This year, I've been struggling with plantar fasciitis on my left foot. Plantar fasciitis is an inflammation of the plantar fascia, a ligament that runs from the heel to the toes. It's pretty close to the achilles. Plantar hurts at the bottom of the heel while achilles hurts on the back on the heel radiating up into the calves.
To figure out that you have plantar fasciitis, you can't just Google "my heel hurts" or worse "my foot hurts". By and large, the solutions you'll find on the internet aren't specific enough. You'll see a lot of results for heel pain but that might not help with your plantar.
A better approach: find a bone or muscle map of the problem area. Figure out the name of the exact spot where you are experiencing pain. Then, do a search for "X pain" on YouTube and Reddit (I haven't found the more generic Google results super helpful because sources like WebMD are likely to suggest medical/surgical interventions which is not what you typically need).
Once I figured out that it was my plantar that was hurting and that the name for the pain I was experiencing was "plantar fasciitis". I researched some solutions and picked one that looked good.
You'll usually have to try a few different solutions before hitting on one that works. How do you know what's the best solution? Try a bunch of things. If it's a stretch, it's easy to know if it's targeting the right spot. You should feel some instant relief. With strengthening, you'll have to wait a bit longer, and check-in after a week or 2 weeks to check if it's helped with the pain.
For my plantar fasciitis, I was able to mostly get rid of it with a workout from the Recover app. I tried a few other routines from YouTube but this was the one that really worked.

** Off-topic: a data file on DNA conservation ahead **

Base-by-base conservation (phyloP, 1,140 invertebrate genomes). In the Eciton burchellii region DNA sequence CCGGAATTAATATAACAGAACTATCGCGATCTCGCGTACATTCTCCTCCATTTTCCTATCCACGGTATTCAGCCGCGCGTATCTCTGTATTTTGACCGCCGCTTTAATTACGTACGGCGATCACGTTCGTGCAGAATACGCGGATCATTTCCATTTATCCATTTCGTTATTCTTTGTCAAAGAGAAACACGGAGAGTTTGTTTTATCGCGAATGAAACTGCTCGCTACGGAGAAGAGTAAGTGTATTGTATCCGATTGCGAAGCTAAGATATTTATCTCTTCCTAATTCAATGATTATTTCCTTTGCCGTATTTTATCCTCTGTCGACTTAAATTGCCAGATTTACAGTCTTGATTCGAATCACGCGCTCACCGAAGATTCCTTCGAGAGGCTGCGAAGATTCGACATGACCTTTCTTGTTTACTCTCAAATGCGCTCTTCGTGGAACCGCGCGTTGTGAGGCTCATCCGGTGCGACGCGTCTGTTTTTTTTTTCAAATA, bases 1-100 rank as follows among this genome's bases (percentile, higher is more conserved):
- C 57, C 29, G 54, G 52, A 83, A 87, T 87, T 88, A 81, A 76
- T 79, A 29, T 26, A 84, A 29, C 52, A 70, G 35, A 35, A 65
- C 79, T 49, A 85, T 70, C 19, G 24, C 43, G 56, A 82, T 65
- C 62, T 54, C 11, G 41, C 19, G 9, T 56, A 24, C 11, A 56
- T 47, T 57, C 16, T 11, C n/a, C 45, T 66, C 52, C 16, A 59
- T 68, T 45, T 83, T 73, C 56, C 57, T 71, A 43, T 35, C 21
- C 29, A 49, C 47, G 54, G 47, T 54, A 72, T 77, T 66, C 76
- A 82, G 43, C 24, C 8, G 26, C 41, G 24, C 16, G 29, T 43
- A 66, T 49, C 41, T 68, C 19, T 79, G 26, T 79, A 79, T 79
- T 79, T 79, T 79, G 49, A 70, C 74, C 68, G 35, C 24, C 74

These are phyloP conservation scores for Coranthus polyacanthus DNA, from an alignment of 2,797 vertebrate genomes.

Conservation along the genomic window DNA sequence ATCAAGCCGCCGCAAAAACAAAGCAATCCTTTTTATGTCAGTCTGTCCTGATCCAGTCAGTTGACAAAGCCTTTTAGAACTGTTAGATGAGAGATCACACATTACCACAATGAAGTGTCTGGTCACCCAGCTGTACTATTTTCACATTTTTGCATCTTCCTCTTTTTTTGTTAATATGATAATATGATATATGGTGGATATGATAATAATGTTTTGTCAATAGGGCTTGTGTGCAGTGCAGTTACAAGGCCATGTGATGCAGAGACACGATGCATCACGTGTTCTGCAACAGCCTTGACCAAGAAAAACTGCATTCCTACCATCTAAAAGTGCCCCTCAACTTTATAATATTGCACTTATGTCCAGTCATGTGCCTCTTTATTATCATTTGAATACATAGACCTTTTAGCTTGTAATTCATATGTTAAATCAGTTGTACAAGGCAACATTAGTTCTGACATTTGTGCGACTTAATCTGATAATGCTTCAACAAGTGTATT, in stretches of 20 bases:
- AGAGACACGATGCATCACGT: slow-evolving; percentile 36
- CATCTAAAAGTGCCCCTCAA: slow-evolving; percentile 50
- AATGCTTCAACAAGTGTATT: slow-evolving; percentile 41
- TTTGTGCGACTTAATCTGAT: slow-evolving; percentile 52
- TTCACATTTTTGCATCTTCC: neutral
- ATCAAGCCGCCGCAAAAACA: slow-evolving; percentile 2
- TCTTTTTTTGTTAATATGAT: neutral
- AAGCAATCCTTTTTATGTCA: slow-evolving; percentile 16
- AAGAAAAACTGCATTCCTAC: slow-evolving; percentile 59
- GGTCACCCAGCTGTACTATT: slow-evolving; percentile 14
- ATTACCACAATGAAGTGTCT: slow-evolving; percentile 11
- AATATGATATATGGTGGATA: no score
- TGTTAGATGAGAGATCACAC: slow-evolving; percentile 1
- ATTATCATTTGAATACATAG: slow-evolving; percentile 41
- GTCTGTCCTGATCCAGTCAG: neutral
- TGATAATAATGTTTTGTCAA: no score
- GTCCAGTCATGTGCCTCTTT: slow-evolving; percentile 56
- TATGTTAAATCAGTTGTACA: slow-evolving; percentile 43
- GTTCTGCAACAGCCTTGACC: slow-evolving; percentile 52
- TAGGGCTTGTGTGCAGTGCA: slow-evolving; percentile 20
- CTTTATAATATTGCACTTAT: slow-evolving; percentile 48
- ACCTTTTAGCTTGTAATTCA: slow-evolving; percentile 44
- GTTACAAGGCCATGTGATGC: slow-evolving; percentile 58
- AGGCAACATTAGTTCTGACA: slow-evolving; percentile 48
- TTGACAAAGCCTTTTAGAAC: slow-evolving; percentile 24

I've had many, many other problems while running as well as lifting and I find the 5 steps I've outlined, the cycle of observe > isolate > research solutions > try > assess, eventually provides the solve. It works like a charm. You could also go to a PT who can help you with some of these steps (you'll still have to do at least some of the observing yourself). If that's an option, I'd certainly recommend that too.
Back to other feet issues: I talked about my plantar and achilles issues on the heel side of the foot. I've also had pain on the opposite end of the foot: in my big toe. I noticed one day when I was on a short jog that my toe on the right foot was pinching quite a bit while the toe on the other foot wasn't. The problem was my shoe was too loose around my foot and when my feet slid with every stride, I was pinching my toe to stabilize. Simply tying my laces a little tighter solved that pain. That's the power of observation over passive acceptance of pain!
Ironically, I've also had pain from tying my laces too tight. A very tight shoe can apply a lot of pressure on the bony top of the arch. Simply loosening the laces didn't work for me. It caused my feet to slide around in the shoe. What did work was skipping the eyelets around the arch. All you got to do when something doesn't work is experiment and try a few other things.
Observe. Isolate. Research. Try. Assess. And keep on running!
(running on the beach next to some horses in Moss Landing, CA)